Zimbabwean activist seeks bail after bloody protests
But the prosecution opposed his bail application on grounds that he was likely to abscond.
“If convicted he’s likely to stand a long term of imprisonment and that is enough inducement for him to flee,” prosecutor Mirirai Shumba told the High Court in Harare.
Mawarire is accused of subverting a constitutionally elected government and incitement to commit violence by posting videos on social media supporting a national strike called by trade unions.
His lawyer Tonderai Bhatasara argued that “there is no propensity or likelihood” for Mawarire to flee.
Judge Tawanda Chitapi said he would hand down his ruling on the bail application on Tuesday.
Nationwide demonstrations erupted last week after President Emmerson Mnangagwa announced that fuel prices were being doubled in a country suffering regular shortages of fuel, food and medicine.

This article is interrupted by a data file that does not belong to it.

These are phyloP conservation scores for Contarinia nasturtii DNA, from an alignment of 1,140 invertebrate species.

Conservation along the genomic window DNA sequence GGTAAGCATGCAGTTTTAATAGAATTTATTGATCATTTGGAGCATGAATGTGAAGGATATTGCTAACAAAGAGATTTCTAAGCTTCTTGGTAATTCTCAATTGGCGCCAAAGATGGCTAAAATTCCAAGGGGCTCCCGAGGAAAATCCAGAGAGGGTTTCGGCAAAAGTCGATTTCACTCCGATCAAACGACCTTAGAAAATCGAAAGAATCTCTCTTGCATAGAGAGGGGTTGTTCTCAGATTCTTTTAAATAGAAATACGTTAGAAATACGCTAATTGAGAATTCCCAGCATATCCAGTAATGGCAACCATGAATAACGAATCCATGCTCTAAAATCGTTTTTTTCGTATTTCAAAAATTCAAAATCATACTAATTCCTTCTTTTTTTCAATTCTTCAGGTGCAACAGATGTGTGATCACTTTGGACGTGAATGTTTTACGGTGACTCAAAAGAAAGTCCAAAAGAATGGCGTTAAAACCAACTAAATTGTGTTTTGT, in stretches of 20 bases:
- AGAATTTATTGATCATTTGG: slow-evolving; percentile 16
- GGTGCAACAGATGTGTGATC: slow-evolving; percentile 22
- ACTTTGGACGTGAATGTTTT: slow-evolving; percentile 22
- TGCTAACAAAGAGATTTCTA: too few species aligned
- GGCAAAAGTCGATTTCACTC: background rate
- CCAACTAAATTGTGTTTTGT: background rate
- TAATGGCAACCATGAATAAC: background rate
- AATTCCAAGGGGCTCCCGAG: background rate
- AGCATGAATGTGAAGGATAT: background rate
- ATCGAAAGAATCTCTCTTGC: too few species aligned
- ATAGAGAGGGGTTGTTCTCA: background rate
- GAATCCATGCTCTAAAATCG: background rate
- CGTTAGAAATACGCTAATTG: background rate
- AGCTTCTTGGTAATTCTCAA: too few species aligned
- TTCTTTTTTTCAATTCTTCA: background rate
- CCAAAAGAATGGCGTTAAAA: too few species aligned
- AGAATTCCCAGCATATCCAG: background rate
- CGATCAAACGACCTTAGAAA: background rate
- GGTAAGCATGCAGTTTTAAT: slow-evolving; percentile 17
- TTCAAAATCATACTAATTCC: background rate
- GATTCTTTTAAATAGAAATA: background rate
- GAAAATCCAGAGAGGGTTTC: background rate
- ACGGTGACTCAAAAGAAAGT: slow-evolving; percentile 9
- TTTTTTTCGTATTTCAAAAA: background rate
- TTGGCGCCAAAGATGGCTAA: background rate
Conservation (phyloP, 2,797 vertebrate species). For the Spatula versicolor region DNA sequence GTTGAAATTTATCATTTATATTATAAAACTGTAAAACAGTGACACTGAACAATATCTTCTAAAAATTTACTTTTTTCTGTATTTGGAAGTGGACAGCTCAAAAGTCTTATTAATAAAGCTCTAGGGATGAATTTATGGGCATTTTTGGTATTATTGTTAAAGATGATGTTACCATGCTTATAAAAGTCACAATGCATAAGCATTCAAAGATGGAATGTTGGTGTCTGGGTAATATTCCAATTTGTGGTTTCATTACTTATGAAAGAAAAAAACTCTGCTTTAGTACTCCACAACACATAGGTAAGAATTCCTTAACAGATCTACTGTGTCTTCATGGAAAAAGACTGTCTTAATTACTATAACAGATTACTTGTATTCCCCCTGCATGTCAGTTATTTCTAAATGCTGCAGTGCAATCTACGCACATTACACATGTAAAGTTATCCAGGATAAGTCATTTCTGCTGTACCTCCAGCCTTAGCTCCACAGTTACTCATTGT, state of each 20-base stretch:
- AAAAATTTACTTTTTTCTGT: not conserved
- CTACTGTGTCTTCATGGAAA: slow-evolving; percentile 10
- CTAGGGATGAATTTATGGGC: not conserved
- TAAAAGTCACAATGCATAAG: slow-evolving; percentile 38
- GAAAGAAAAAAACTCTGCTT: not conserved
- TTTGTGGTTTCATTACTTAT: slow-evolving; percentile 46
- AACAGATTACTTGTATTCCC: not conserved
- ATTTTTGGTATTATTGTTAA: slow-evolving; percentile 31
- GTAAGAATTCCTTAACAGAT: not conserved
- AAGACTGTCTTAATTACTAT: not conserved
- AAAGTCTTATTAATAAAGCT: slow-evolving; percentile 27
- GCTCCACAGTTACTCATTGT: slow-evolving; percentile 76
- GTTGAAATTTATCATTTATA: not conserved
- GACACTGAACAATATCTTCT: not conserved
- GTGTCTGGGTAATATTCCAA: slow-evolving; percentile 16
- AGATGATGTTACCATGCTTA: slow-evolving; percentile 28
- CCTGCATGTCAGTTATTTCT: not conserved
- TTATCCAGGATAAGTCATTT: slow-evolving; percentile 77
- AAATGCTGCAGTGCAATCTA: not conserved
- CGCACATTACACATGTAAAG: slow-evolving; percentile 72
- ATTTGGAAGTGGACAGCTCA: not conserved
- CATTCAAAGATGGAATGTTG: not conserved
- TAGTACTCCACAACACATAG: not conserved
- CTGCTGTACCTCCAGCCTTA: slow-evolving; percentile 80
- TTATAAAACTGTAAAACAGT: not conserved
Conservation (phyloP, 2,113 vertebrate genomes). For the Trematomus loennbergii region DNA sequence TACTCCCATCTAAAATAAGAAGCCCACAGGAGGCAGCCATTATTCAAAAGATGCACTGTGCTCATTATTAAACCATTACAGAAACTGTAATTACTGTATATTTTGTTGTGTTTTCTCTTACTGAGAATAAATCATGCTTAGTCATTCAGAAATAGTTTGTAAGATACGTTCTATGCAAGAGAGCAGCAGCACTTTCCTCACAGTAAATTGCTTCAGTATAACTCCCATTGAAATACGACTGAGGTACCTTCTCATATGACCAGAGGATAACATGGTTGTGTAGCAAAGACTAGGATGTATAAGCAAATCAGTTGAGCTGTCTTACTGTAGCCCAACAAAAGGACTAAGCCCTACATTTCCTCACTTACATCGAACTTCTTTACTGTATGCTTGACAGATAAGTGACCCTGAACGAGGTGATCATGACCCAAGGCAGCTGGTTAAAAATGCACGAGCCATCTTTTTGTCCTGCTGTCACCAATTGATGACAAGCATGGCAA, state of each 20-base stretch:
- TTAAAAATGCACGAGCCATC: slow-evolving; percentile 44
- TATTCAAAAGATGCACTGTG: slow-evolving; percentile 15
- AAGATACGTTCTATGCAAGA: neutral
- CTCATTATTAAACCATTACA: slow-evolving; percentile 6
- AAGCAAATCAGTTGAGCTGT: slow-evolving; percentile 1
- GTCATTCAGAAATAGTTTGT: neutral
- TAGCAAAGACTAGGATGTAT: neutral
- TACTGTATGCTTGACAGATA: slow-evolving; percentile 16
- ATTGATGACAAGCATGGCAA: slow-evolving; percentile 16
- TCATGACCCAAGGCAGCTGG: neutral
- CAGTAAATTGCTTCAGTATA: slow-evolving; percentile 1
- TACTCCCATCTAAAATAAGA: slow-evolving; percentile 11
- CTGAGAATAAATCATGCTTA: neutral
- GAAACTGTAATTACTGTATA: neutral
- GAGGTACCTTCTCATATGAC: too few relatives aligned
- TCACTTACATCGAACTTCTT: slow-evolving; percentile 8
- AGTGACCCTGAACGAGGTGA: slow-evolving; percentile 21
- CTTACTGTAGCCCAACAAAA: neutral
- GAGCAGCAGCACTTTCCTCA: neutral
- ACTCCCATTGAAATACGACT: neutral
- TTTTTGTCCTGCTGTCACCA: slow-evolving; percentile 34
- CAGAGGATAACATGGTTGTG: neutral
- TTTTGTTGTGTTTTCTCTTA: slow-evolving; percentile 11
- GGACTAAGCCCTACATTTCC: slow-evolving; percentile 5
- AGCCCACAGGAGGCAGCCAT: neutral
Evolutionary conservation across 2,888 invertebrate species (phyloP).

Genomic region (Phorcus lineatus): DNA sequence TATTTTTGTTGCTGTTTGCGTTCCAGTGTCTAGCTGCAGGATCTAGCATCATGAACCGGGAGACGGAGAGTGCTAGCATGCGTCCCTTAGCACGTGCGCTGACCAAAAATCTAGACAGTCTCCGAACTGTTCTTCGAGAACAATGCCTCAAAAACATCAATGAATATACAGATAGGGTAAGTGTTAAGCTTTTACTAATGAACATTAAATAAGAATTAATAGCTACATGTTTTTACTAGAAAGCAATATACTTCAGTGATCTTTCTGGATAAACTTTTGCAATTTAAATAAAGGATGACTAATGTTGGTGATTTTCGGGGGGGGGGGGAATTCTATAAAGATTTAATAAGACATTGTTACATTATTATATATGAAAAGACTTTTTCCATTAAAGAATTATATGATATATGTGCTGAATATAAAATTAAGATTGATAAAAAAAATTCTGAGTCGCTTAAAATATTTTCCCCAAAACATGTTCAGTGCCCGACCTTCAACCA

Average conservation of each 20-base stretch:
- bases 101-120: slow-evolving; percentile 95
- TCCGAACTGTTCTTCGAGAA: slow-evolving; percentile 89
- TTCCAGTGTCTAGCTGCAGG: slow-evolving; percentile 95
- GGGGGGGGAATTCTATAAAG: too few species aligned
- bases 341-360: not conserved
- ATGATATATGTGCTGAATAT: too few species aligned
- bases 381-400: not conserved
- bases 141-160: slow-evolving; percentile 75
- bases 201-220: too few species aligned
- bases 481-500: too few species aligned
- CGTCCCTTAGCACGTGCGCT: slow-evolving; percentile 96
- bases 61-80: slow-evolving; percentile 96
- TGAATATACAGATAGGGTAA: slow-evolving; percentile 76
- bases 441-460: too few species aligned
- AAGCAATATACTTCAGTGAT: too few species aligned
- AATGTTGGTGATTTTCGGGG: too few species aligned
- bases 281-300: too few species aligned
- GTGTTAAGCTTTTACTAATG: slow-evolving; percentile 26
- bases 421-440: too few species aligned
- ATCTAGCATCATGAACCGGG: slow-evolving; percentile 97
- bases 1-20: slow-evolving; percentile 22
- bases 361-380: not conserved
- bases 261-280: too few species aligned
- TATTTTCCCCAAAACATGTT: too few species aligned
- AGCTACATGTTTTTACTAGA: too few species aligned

Furious demonstrators took to the streets in several cities and towns with widespread rioting and looting.
At least 12 people died in the ensuing crackdown in which security forces said they arrested more than 1,100 suspects, including leading trade unionists and opposition Movement for Democratic Change lawmakers and senior figures.
Mawarire, a pastor, became a prominent voice during protests of 2016 when he posted videos on social media criticising the government while wearing a Zimbabwean flag around his neck.
His posts inspired the #ThisFlag movement that led mass protests against Mugabe, who was ousted after a military takeover.
The activist was then arrested on subversion charges, freed on bail and later acquitted after trial.
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